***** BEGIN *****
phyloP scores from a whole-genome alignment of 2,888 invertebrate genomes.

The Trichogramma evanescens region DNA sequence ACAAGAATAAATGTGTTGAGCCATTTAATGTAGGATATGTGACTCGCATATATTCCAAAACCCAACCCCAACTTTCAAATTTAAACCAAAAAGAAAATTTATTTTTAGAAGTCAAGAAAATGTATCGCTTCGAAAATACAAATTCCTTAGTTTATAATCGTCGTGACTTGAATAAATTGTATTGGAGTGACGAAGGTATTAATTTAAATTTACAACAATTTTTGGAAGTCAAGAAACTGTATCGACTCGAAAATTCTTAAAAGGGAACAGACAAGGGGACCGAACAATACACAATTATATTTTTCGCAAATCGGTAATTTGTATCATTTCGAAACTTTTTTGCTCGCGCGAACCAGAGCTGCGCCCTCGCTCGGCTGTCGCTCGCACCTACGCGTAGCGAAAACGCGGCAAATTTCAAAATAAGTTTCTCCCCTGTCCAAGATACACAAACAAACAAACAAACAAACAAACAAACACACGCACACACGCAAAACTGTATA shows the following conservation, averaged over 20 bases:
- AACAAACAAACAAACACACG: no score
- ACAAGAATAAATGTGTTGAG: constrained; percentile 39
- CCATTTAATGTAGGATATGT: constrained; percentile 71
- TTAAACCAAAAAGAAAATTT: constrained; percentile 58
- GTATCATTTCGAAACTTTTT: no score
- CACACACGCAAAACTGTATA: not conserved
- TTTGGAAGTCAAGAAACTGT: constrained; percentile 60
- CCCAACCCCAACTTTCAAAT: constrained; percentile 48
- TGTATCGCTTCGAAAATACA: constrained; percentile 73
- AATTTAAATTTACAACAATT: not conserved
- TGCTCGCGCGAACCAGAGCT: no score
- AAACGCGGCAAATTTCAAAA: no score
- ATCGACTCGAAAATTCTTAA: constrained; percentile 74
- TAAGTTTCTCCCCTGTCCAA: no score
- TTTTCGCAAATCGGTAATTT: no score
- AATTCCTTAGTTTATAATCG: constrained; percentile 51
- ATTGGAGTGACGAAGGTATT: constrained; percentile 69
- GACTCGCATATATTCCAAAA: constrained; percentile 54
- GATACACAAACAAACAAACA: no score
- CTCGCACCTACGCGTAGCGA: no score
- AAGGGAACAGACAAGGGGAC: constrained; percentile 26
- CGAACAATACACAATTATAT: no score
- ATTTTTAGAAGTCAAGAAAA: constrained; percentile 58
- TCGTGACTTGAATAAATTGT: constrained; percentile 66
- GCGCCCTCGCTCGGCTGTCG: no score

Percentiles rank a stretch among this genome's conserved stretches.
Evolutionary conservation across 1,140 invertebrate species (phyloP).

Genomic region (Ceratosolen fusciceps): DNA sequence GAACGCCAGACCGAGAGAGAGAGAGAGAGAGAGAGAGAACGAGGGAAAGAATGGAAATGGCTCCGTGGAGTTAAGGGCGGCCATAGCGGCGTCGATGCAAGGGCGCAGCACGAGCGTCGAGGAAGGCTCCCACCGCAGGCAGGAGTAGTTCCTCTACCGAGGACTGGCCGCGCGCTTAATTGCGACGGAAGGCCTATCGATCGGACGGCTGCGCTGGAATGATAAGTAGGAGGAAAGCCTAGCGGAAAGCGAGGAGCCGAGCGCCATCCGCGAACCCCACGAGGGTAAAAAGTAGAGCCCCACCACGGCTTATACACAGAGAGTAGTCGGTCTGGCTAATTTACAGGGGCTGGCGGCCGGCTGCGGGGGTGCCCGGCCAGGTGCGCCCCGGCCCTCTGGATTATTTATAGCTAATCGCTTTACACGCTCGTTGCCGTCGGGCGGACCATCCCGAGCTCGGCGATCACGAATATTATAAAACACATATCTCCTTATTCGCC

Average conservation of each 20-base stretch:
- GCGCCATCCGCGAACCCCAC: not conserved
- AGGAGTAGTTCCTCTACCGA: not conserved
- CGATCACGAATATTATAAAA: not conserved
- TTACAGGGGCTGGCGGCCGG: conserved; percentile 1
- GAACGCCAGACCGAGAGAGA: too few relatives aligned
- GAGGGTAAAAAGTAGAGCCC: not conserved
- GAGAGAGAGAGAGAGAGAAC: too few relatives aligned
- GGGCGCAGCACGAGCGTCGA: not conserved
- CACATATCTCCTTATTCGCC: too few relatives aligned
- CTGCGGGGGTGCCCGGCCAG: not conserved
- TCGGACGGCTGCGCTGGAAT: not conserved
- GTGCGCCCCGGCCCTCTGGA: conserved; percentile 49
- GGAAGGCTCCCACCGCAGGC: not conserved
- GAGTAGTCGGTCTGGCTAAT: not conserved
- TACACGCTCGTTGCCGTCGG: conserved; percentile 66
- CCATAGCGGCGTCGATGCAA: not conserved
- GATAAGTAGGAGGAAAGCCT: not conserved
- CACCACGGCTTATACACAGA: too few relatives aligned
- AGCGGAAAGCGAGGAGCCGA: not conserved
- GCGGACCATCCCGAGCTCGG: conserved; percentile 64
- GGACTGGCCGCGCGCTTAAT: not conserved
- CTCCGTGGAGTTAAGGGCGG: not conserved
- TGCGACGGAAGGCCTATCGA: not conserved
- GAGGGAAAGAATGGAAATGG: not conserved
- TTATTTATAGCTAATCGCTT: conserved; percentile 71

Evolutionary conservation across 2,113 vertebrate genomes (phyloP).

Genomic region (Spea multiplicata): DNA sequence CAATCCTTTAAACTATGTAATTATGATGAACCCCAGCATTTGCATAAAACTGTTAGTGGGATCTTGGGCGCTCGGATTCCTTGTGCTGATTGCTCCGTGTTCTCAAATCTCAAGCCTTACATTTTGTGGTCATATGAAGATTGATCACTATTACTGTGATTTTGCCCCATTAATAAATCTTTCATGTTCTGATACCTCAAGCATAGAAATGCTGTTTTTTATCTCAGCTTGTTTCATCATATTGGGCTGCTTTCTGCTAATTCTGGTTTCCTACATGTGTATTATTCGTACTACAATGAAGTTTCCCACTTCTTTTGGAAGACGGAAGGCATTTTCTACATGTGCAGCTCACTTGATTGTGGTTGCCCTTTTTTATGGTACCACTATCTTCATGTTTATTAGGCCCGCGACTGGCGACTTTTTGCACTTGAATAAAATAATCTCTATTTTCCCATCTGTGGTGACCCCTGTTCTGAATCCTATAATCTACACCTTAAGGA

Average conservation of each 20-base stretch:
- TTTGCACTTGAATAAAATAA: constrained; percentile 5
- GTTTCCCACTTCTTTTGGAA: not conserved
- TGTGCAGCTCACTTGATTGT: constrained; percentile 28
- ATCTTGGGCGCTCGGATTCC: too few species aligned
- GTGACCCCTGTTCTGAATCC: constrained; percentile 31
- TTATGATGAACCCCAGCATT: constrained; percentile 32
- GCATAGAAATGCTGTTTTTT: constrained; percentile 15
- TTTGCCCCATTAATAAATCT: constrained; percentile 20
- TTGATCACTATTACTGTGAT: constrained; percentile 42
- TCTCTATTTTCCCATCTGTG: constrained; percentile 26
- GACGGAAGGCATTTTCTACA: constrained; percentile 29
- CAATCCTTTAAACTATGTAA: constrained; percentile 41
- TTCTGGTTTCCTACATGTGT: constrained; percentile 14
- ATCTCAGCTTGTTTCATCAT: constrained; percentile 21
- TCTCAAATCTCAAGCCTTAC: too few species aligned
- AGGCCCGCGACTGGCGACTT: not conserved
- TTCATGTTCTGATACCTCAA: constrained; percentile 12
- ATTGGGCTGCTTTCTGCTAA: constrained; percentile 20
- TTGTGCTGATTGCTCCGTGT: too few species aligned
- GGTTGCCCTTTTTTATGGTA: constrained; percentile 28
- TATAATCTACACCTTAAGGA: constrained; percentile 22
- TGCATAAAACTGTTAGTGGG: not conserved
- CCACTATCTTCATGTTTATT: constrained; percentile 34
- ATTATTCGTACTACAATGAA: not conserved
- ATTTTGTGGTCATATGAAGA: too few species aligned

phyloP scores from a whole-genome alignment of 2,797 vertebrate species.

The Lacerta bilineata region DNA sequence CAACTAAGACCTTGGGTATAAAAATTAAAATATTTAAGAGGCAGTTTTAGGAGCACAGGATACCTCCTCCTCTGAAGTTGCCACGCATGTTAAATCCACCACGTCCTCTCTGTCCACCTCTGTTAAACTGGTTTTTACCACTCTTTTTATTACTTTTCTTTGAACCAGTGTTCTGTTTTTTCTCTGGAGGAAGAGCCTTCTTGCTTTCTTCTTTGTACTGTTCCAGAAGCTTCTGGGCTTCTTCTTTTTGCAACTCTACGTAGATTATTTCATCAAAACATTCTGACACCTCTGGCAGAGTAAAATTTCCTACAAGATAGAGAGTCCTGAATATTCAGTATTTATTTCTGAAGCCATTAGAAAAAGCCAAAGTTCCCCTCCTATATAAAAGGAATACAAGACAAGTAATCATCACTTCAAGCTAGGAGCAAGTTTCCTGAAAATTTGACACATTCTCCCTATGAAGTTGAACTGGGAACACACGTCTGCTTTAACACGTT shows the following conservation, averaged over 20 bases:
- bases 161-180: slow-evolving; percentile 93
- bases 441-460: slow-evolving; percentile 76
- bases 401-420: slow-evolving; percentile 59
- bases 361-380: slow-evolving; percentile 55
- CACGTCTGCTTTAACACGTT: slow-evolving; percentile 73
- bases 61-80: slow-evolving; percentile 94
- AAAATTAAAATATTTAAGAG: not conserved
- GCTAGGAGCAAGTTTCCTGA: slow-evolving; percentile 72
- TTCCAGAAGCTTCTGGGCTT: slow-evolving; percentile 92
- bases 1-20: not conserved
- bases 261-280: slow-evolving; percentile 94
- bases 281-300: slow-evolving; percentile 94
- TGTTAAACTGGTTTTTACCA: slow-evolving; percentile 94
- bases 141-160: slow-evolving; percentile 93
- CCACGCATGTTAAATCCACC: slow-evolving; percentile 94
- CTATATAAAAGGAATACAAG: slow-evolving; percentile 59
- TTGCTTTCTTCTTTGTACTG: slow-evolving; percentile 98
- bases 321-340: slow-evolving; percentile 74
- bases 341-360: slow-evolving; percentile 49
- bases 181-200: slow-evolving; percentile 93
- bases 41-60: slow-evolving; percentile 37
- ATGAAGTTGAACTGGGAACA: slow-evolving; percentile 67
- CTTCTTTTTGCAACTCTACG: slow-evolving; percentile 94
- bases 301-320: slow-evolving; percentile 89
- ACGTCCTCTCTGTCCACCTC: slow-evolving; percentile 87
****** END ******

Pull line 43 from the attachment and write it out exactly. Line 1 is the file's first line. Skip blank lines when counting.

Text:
- GTGCGCCCCGGCCCTCTGGA: conserved; percentile 49